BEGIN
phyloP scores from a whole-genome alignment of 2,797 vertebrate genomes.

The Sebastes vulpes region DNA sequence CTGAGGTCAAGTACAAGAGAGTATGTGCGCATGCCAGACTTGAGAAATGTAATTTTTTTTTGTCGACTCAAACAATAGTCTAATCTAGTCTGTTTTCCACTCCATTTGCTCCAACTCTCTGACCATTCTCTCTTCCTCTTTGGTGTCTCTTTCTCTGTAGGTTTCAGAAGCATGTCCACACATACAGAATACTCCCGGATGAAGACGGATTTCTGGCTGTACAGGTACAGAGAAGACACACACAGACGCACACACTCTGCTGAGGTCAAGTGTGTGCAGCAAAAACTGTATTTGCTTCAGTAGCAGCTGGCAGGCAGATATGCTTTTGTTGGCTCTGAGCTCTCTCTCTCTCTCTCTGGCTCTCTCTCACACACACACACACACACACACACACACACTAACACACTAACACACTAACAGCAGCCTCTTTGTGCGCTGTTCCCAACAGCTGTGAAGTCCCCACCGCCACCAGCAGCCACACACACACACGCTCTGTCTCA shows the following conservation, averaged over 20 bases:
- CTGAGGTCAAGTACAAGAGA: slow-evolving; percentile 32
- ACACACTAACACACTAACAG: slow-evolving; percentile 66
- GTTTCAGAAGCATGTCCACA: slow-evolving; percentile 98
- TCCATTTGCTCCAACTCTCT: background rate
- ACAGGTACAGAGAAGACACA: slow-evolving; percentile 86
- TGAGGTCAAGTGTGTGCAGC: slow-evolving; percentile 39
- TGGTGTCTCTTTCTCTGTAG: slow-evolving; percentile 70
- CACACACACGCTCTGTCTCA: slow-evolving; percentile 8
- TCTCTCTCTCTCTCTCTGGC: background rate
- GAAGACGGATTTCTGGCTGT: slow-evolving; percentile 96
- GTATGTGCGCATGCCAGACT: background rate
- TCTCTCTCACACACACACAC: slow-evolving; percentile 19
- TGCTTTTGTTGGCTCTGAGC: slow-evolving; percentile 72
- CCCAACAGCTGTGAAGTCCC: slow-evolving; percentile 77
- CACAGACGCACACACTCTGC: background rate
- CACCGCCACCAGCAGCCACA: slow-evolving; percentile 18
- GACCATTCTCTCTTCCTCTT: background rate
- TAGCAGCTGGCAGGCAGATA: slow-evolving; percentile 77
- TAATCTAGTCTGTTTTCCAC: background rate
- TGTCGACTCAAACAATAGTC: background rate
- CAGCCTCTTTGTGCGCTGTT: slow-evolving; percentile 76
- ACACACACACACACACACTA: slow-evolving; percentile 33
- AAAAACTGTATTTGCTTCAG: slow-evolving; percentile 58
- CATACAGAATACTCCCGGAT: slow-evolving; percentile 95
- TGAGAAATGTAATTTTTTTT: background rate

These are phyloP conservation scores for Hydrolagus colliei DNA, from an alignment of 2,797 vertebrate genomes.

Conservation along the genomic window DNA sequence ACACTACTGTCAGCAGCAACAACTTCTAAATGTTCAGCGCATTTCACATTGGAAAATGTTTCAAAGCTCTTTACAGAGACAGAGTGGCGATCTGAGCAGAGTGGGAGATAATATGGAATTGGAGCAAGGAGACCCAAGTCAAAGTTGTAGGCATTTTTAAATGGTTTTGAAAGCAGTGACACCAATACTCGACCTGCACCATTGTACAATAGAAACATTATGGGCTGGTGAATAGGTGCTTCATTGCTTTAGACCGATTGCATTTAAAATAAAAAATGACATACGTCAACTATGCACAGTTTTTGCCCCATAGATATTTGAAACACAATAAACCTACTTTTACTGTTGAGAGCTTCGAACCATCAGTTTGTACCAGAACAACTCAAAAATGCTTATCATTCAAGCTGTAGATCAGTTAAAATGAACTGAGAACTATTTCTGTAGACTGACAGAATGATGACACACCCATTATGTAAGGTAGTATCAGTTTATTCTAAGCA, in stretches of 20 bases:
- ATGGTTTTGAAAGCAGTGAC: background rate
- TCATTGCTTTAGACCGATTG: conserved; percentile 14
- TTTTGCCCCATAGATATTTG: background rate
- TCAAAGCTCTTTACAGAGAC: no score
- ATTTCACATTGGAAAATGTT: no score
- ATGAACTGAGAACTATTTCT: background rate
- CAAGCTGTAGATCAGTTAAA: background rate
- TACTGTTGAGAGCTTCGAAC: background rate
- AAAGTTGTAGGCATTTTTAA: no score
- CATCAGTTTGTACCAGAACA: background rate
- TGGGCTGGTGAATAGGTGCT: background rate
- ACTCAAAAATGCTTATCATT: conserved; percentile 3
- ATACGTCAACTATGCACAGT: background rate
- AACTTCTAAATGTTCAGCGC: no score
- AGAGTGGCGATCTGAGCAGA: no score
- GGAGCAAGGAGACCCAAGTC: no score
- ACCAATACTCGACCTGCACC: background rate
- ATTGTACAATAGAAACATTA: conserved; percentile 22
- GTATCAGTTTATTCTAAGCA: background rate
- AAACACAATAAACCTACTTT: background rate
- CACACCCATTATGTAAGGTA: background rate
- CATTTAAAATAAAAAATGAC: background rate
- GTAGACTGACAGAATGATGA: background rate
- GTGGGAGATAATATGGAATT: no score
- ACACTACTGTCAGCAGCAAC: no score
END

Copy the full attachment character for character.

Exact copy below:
phyloP scores from a whole-genome alignment of 2,797 vertebrate genomes.

The Sebastes vulpes region DNA sequence CTGAGGTCAAGTACAAGAGAGTATGTGCGCATGCCAGACTTGAGAAATGTAATTTTTTTTTGTCGACTCAAACAATAGTCTAATCTAGTCTGTTTTCCACTCCATTTGCTCCAACTCTCTGACCATTCTCTCTTCCTCTTTGGTGTCTCTTTCTCTGTAGGTTTCAGAAGCATGTCCACACATACAGAATACTCCCGGATGAAGACGGATTTCTGGCTGTACAGGTACAGAGAAGACACACACAGACGCACACACTCTGCTGAGGTCAAGTGTGTGCAGCAAAAACTGTATTTGCTTCAGTAGCAGCTGGCAGGCAGATATGCTTTTGTTGGCTCTGAGCTCTCTCTCTCTCTCTCTGGCTCTCTCTCACACACACACACACACACACACACACACACTAACACACTAACACACTAACAGCAGCCTCTTTGTGCGCTGTTCCCAACAGCTGTGAAGTCCCCACCGCCACCAGCAGCCACACACACACACGCTCTGTCTCA shows the following conservation, averaged over 20 bases:
- CTGAGGTCAAGTACAAGAGA: slow-evolving; percentile 32
- ACACACTAACACACTAACAG: slow-evolving; percentile 66
- GTTTCAGAAGCATGTCCACA: slow-evolving; percentile 98
- TCCATTTGCTCCAACTCTCT: background rate
- ACAGGTACAGAGAAGACACA: slow-evolving; percentile 86
- TGAGGTCAAGTGTGTGCAGC: slow-evolving; percentile 39
- TGGTGTCTCTTTCTCTGTAG: slow-evolving; percentile 70
- CACACACACGCTCTGTCTCA: slow-evolving; percentile 8
- TCTCTCTCTCTCTCTCTGGC: background rate
- GAAGACGGATTTCTGGCTGT: slow-evolving; percentile 96
- GTATGTGCGCATGCCAGACT: background rate
- TCTCTCTCACACACACACAC: slow-evolving; percentile 19
- TGCTTTTGTTGGCTCTGAGC: slow-evolving; percentile 72
- CCCAACAGCTGTGAAGTCCC: slow-evolving; percentile 77
- CACAGACGCACACACTCTGC: background rate
- CACCGCCACCAGCAGCCACA: slow-evolving; percentile 18
- GACCATTCTCTCTTCCTCTT: background rate
- TAGCAGCTGGCAGGCAGATA: slow-evolving; percentile 77
- TAATCTAGTCTGTTTTCCAC: background rate
- TGTCGACTCAAACAATAGTC: background rate
- CAGCCTCTTTGTGCGCTGTT: slow-evolving; percentile 76
- ACACACACACACACACACTA: slow-evolving; percentile 33
- AAAAACTGTATTTGCTTCAG: slow-evolving; percentile 58
- CATACAGAATACTCCCGGAT: slow-evolving; percentile 95
- TGAGAAATGTAATTTTTTTT: background rate

These are phyloP conservation scores for Hydrolagus colliei DNA, from an alignment of 2,797 vertebrate genomes.

Conservation along the genomic window DNA sequence ACACTACTGTCAGCAGCAACAACTTCTAAATGTTCAGCGCATTTCACATTGGAAAATGTTTCAAAGCTCTTTACAGAGACAGAGTGGCGATCTGAGCAGAGTGGGAGATAATATGGAATTGGAGCAAGGAGACCCAAGTCAAAGTTGTAGGCATTTTTAAATGGTTTTGAAAGCAGTGACACCAATACTCGACCTGCACCATTGTACAATAGAAACATTATGGGCTGGTGAATAGGTGCTTCATTGCTTTAGACCGATTGCATTTAAAATAAAAAATGACATACGTCAACTATGCACAGTTTTTGCCCCATAGATATTTGAAACACAATAAACCTACTTTTACTGTTGAGAGCTTCGAACCATCAGTTTGTACCAGAACAACTCAAAAATGCTTATCATTCAAGCTGTAGATCAGTTAAAATGAACTGAGAACTATTTCTGTAGACTGACAGAATGATGACACACCCATTATGTAAGGTAGTATCAGTTTATTCTAAGCA, in stretches of 20 bases:
- ATGGTTTTGAAAGCAGTGAC: background rate
- TCATTGCTTTAGACCGATTG: conserved; percentile 14
- TTTTGCCCCATAGATATTTG: background rate
- TCAAAGCTCTTTACAGAGAC: no score
- ATTTCACATTGGAAAATGTT: no score
- ATGAACTGAGAACTATTTCT: background rate
- CAAGCTGTAGATCAGTTAAA: background rate
- TACTGTTGAGAGCTTCGAAC: background rate
- AAAGTTGTAGGCATTTTTAA: no score
- CATCAGTTTGTACCAGAACA: background rate
- TGGGCTGGTGAATAGGTGCT: background rate
- ACTCAAAAATGCTTATCATT: conserved; percentile 3
- ATACGTCAACTATGCACAGT: background rate
- AACTTCTAAATGTTCAGCGC: no score
- AGAGTGGCGATCTGAGCAGA: no score
- GGAGCAAGGAGACCCAAGTC: no score
- ACCAATACTCGACCTGCACC: background rate
- ATTGTACAATAGAAACATTA: conserved; percentile 22
- GTATCAGTTTATTCTAAGCA: background rate
- AAACACAATAAACCTACTTT: background rate
- CACACCCATTATGTAAGGTA: background rate
- CATTTAAAATAAAAAATGAC: background rate
- GTAGACTGACAGAATGATGA: background rate
- GTGGGAGATAATATGGAATT: no score
- ACACTACTGTCAGCAGCAAC: no score